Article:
Learning Clojure: Setting up the Emacs on OSX

I’ve been using the Emacs since my Lisp and AI course back in 1987. (My use of the definite article betrays that :)) So, of course I wanted to learn Clojure using it. Unfortunately, there are either incomplete or conflicting posts in googlespace on how to go about doing this. You *can* grab the source with git and build etc., but let’s try the simplest thing possible.

xkd comic

There are two ways to have the Emacs interact with Clojure: inferior-lisp-mode and Slime. I will cover both here.

Initial setup

Clojure runs on the JVM (there are separate projects for the CLR and also ClojureScript), so you should have a JDK version 1.5 or later installed. If you have not set up Leiningen, or even know what that is, please read the first article in this series on setting that up.


I was using Emacs 23. It is a bit more difficult setting it up and managing 23 since integration with the Emacs Lisp Package Archive isn’t baked in. So, just get Emacs 24.

For OSX, get the latest Emacs 24 pretest build. I – and many others – have been using it with no problems in spite of it not being a “release.”

Of course I had my Emacs init files. You may have either a ~/.emacs or ~/.emacs.d/init.el lying around. I renamed them (e.g. .emacs.d.bak) to start fresh and then launched Emacs. Just a reminder, if you have a ~/.emacs file, ~/.emacs.d/init.el will be ignored.

I edited my new ~/.emacs.d/init.el to include an additional elisp repository which hosts clojure-mode and paredit.

Go ahead and evaluate the buffer (M-x eval-buffer).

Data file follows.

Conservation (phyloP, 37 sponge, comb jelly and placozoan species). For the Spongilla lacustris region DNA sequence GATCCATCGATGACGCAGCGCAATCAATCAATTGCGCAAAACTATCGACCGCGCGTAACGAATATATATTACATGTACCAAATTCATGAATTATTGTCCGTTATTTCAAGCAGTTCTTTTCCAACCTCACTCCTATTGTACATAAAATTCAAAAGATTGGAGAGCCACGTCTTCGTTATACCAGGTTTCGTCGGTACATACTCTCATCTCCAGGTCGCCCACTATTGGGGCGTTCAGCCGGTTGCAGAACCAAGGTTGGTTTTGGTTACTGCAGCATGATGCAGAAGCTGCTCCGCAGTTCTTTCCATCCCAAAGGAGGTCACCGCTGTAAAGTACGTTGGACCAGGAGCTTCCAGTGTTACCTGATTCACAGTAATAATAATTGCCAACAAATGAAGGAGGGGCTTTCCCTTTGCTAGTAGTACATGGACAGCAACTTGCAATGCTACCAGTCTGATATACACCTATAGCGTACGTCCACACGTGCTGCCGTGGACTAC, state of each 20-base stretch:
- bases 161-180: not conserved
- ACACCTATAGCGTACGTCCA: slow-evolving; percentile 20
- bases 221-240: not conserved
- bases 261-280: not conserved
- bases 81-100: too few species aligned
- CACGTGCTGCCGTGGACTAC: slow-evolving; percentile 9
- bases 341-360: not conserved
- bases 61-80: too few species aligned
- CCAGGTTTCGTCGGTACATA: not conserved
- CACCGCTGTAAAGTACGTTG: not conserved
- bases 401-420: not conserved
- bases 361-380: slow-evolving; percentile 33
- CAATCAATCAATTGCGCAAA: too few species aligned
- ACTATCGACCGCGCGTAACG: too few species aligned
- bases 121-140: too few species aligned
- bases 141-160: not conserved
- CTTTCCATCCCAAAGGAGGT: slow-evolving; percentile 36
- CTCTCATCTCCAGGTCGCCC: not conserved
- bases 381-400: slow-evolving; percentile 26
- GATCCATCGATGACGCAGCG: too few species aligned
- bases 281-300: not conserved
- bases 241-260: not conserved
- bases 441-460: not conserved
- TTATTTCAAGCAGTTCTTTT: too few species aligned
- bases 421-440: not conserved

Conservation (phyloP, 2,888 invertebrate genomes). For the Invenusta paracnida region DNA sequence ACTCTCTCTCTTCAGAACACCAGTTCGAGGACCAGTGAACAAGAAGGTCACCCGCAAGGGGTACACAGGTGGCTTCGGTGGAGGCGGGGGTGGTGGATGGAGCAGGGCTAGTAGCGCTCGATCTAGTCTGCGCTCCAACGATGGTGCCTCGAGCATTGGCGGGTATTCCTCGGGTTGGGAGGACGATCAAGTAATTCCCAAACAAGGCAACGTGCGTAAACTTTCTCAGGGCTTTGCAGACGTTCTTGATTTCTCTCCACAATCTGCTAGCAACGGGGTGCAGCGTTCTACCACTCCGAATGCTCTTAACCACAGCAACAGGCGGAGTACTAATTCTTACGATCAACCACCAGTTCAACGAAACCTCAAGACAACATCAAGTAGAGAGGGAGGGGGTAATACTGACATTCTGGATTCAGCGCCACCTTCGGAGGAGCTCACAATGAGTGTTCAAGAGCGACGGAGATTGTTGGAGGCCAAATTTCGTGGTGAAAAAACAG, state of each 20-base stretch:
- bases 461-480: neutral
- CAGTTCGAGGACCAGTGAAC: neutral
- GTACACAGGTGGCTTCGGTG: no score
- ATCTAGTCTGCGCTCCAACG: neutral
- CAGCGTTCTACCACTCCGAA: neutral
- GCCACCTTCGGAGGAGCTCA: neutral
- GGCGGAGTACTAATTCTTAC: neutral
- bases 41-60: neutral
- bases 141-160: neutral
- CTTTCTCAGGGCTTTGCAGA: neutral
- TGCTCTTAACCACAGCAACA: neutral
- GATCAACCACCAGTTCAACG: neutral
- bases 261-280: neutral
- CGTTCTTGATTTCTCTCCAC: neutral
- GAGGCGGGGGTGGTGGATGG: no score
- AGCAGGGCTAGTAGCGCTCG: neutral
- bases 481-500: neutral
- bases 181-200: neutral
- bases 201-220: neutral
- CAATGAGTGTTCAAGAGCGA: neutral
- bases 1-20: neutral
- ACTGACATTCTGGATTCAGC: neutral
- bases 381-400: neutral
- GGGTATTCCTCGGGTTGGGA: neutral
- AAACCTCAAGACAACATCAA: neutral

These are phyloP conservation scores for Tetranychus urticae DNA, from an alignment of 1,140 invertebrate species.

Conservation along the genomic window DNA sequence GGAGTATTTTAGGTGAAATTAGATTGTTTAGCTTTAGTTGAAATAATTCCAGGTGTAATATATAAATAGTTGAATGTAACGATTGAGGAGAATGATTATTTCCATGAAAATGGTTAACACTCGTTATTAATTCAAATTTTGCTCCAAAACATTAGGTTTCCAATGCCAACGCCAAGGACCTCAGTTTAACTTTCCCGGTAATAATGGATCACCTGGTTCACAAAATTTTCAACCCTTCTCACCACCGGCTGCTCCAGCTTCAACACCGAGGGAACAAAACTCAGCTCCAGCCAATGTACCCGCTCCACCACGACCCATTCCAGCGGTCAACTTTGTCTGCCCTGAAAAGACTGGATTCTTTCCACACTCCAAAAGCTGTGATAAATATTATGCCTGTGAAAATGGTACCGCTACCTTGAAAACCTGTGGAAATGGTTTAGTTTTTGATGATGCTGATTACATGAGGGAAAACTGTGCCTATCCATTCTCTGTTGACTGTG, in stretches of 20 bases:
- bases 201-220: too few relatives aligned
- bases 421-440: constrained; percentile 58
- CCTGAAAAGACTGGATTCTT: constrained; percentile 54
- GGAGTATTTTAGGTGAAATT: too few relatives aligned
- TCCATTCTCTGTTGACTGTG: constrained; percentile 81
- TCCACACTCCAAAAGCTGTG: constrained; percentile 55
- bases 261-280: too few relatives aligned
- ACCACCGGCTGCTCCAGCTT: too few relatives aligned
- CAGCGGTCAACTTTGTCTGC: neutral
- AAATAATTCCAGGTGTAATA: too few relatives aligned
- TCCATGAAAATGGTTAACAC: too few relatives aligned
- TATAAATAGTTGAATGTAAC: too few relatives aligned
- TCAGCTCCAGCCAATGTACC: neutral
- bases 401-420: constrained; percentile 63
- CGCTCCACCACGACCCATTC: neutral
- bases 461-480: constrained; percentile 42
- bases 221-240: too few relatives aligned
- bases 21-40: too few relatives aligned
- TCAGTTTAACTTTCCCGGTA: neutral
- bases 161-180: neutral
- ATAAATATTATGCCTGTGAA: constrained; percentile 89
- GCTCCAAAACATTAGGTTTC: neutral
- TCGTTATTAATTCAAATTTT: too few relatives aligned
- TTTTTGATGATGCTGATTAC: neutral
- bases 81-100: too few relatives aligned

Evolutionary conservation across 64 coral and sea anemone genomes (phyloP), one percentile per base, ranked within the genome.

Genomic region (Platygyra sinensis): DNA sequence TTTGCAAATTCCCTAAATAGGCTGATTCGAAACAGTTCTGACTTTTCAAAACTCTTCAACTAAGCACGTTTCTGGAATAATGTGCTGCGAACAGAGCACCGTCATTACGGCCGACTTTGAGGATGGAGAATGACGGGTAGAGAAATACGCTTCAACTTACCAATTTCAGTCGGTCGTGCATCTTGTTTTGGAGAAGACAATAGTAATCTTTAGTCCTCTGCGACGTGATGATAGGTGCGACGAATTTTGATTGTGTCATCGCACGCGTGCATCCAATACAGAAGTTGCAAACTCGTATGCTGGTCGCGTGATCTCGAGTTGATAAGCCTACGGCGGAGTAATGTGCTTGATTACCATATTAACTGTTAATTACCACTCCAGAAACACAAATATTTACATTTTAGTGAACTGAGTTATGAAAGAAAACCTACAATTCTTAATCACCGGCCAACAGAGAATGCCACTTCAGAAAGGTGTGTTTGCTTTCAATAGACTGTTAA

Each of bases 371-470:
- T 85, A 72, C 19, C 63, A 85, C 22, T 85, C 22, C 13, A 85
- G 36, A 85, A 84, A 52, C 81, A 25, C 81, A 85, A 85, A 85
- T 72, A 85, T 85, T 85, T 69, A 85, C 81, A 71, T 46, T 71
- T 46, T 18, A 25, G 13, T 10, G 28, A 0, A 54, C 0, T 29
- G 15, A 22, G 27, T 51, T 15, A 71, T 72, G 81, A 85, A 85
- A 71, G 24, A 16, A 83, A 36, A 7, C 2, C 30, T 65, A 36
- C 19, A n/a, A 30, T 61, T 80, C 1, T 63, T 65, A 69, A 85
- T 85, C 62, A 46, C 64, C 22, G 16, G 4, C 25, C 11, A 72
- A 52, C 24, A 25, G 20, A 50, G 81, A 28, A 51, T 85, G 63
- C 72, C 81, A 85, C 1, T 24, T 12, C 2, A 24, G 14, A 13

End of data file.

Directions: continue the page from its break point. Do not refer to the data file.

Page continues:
The sequence of Emacs commands follows. You first refresh the local list of available packages and writes that list into a directory in your ~/.emacs.d. This will take bit of time. Then you install the clojure-mode package.

If you want, you can run M-X package-list-packages to see what’s there, but I suggest that you don’t blindly add packages without first knowing if they play nicely together.

Inferior Lisp mode

Edit your ~/.emacs.d/init.el again and add these lines. If you’re not on OSX, ignore the third line which changes the Meta key from the Option key to the Command key.

Now we can launch a REPL in a subprocess within the Emacs. This is Inferior Lisp Mode.
Open up a test clojure file (e.g. C-x f foo.clj), or navigate to a lein project you created in the first article in this series and edit or create one there.
Enter M-x run-lisp (or C-c C-z).
This will tell lein to start a REPL, since that is what you set the variable inferior-lisp-program to.
Now split the window by typing C-x 2. In one of the windows, navigate to your Clojure file.
Enter a simple sexp. Then after the final ), type C-x C-e to evaluate it. (clojure-mode binds this key sequence to lisp-eval-last-sexp, as well as C-c C-e so you don’t have to remember which!. As always, you can type M-x m for mode info.) You will see the result in the *inferior-lisp* REPL buffer.